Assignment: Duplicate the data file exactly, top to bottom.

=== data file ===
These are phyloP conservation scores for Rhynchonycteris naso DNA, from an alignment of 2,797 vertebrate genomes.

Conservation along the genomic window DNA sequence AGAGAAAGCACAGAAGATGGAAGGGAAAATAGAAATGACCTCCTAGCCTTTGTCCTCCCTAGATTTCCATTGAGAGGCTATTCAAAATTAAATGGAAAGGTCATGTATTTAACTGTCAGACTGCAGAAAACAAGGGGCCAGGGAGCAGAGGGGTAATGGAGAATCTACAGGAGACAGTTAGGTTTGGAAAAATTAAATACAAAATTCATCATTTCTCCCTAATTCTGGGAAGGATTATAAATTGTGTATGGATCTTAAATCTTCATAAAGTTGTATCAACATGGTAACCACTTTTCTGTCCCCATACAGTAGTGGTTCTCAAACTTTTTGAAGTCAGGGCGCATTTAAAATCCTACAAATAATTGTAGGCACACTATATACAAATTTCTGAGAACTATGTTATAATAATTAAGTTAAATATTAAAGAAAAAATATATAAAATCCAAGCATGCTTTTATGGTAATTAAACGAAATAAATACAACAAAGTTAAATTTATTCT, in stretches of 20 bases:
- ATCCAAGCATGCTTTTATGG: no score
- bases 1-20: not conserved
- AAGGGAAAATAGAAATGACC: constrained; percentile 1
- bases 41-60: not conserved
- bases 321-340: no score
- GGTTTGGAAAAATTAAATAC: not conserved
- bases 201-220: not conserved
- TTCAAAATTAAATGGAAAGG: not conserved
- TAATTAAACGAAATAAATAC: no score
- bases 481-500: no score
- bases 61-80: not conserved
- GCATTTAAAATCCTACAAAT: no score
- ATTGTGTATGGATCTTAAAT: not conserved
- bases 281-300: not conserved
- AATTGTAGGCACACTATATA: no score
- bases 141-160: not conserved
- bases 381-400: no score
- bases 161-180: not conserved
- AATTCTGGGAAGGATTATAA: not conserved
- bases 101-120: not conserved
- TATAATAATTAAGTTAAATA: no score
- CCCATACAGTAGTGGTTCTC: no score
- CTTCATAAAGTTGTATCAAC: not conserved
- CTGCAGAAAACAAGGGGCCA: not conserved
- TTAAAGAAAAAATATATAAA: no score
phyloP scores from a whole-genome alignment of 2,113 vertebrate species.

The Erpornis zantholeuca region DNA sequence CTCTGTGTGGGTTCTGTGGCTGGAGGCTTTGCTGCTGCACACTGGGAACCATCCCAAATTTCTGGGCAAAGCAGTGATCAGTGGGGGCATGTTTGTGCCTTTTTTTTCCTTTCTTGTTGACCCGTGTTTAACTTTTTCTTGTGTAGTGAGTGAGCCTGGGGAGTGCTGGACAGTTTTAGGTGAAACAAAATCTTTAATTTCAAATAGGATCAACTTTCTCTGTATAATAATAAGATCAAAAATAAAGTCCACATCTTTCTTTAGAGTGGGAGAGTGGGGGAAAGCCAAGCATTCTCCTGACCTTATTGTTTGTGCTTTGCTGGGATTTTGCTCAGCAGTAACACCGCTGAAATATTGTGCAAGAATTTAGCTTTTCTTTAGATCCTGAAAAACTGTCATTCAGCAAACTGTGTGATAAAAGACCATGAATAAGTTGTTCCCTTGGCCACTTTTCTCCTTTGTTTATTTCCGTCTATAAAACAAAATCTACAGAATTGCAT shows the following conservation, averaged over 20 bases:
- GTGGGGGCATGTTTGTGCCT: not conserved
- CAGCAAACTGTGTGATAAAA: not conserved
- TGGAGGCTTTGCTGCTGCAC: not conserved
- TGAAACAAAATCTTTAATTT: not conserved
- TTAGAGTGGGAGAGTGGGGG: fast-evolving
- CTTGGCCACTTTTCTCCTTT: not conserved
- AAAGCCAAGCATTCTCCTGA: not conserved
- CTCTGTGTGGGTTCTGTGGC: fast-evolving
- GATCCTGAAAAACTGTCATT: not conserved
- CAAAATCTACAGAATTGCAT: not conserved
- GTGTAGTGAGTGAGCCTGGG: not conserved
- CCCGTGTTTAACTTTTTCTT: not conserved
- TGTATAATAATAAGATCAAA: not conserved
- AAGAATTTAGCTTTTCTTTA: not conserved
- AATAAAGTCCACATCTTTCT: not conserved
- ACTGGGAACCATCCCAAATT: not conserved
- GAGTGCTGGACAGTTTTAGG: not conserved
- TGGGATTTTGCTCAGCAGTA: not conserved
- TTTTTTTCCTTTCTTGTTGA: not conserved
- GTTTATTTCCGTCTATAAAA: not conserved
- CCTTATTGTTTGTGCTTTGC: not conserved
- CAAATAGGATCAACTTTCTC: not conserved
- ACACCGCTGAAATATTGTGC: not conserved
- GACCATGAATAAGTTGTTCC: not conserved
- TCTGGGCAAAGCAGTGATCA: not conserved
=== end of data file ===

These are phyloP conservation scores for Rhynchonycteris naso DNA, from an alignment of 2,797 vertebrate genomes.

Conservation along the genomic window DNA sequence AGAGAAAGCACAGAAGATGGAAGGGAAAATAGAAATGACCTCCTAGCCTTTGTCCTCCCTAGATTTCCATTGAGAGGCTATTCAAAATTAAATGGAAAGGTCATGTATTTAACTGTCAGACTGCAGAAAACAAGGGGCCAGGGAGCAGAGGGGTAATGGAGAATCTACAGGAGACAGTTAGGTTTGGAAAAATTAAATACAAAATTCATCATTTCTCCCTAATTCTGGGAAGGATTATAAATTGTGTATGGATCTTAAATCTTCATAAAGTTGTATCAACATGGTAACCACTTTTCTGTCCCCATACAGTAGTGGTTCTCAAACTTTTTGAAGTCAGGGCGCATTTAAAATCCTACAAATAATTGTAGGCACACTATATACAAATTTCTGAGAACTATGTTATAATAATTAAGTTAAATATTAAAGAAAAAATATATAAAATCCAAGCATGCTTTTATGGTAATTAAACGAAATAAATACAACAAAGTTAAATTTATTCT, in stretches of 20 bases:
- ATCCAAGCATGCTTTTATGG: no score
- bases 1-20: not conserved
- AAGGGAAAATAGAAATGACC: constrained; percentile 1
- bases 41-60: not conserved
- bases 321-340: no score
- GGTTTGGAAAAATTAAATAC: not conserved
- bases 201-220: not conserved
- TTCAAAATTAAATGGAAAGG: not conserved
- TAATTAAACGAAATAAATAC: no score
- bases 481-500: no score
- bases 61-80: not conserved
- GCATTTAAAATCCTACAAAT: no score
- ATTGTGTATGGATCTTAAAT: not conserved
- bases 281-300: not conserved
- AATTGTAGGCACACTATATA: no score
- bases 141-160: not conserved
- bases 381-400: no score
- bases 161-180: not conserved
- AATTCTGGGAAGGATTATAA: not conserved
- bases 101-120: not conserved
- TATAATAATTAAGTTAAATA: no score
- CCCATACAGTAGTGGTTCTC: no score
- CTTCATAAAGTTGTATCAAC: not conserved
- CTGCAGAAAACAAGGGGCCA: not conserved
- TTAAAGAAAAAATATATAAA: no score
phyloP scores from a whole-genome alignment of 2,113 vertebrate species.

The Erpornis zantholeuca region DNA sequence CTCTGTGTGGGTTCTGTGGCTGGAGGCTTTGCTGCTGCACACTGGGAACCATCCCAAATTTCTGGGCAAAGCAGTGATCAGTGGGGGCATGTTTGTGCCTTTTTTTTCCTTTCTTGTTGACCCGTGTTTAACTTTTTCTTGTGTAGTGAGTGAGCCTGGGGAGTGCTGGACAGTTTTAGGTGAAACAAAATCTTTAATTTCAAATAGGATCAACTTTCTCTGTATAATAATAAGATCAAAAATAAAGTCCACATCTTTCTTTAGAGTGGGAGAGTGGGGGAAAGCCAAGCATTCTCCTGACCTTATTGTTTGTGCTTTGCTGGGATTTTGCTCAGCAGTAACACCGCTGAAATATTGTGCAAGAATTTAGCTTTTCTTTAGATCCTGAAAAACTGTCATTCAGCAAACTGTGTGATAAAAGACCATGAATAAGTTGTTCCCTTGGCCACTTTTCTCCTTTGTTTATTTCCGTCTATAAAACAAAATCTACAGAATTGCAT shows the following conservation, averaged over 20 bases:
- GTGGGGGCATGTTTGTGCCT: not conserved
- CAGCAAACTGTGTGATAAAA: not conserved
- TGGAGGCTTTGCTGCTGCAC: not conserved
- TGAAACAAAATCTTTAATTT: not conserved
- TTAGAGTGGGAGAGTGGGGG: fast-evolving
- CTTGGCCACTTTTCTCCTTT: not conserved
- AAAGCCAAGCATTCTCCTGA: not conserved
- CTCTGTGTGGGTTCTGTGGC: fast-evolving
- GATCCTGAAAAACTGTCATT: not conserved
- CAAAATCTACAGAATTGCAT: not conserved
- GTGTAGTGAGTGAGCCTGGG: not conserved
- CCCGTGTTTAACTTTTTCTT: not conserved
- TGTATAATAATAAGATCAAA: not conserved
- AAGAATTTAGCTTTTCTTTA: not conserved
- AATAAAGTCCACATCTTTCT: not conserved
- ACTGGGAACCATCCCAAATT: not conserved
- GAGTGCTGGACAGTTTTAGG: not conserved
- TGGGATTTTGCTCAGCAGTA: not conserved
- TTTTTTTCCTTTCTTGTTGA: not conserved
- GTTTATTTCCGTCTATAAAA: not conserved
- CCTTATTGTTTGTGCTTTGC: not conserved
- CAAATAGGATCAACTTTCTC: not conserved
- ACACCGCTGAAATATTGTGC: not conserved
- GACCATGAATAAGTTGTTCC: not conserved
- TCTGGGCAAAGCAGTGATCA: not conserved